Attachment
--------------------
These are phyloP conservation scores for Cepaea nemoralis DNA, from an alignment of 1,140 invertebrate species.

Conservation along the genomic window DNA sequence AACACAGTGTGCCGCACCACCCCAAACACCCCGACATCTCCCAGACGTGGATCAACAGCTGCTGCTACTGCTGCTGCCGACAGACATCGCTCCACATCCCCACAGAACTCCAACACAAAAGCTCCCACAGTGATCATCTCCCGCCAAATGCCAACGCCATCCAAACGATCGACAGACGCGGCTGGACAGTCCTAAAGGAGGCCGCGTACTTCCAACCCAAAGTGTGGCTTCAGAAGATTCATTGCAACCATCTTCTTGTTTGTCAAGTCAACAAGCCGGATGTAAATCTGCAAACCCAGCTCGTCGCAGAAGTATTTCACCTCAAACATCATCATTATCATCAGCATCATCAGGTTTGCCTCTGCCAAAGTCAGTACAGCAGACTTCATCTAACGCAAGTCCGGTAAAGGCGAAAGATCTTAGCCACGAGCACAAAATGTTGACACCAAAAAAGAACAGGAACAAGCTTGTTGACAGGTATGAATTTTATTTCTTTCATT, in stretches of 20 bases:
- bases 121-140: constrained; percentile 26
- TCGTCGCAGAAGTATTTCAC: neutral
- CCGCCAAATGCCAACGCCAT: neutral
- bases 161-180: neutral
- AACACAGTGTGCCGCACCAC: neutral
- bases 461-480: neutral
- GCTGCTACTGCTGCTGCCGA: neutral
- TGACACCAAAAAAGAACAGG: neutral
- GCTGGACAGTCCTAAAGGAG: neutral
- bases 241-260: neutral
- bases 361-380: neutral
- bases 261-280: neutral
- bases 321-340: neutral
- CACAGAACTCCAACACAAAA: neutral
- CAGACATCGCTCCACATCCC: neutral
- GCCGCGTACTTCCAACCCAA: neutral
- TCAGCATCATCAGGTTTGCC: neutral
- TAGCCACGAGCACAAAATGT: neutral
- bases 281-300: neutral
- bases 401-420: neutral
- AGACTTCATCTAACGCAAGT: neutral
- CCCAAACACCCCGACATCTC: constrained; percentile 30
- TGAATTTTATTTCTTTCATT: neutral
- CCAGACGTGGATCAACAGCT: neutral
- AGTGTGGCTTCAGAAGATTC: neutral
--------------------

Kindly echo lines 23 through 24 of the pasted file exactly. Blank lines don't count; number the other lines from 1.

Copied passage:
- AGACTTCATCTAACGCAAGT: neutral
- CCCAAACACCCCGACATCTC: constrained; percentile 30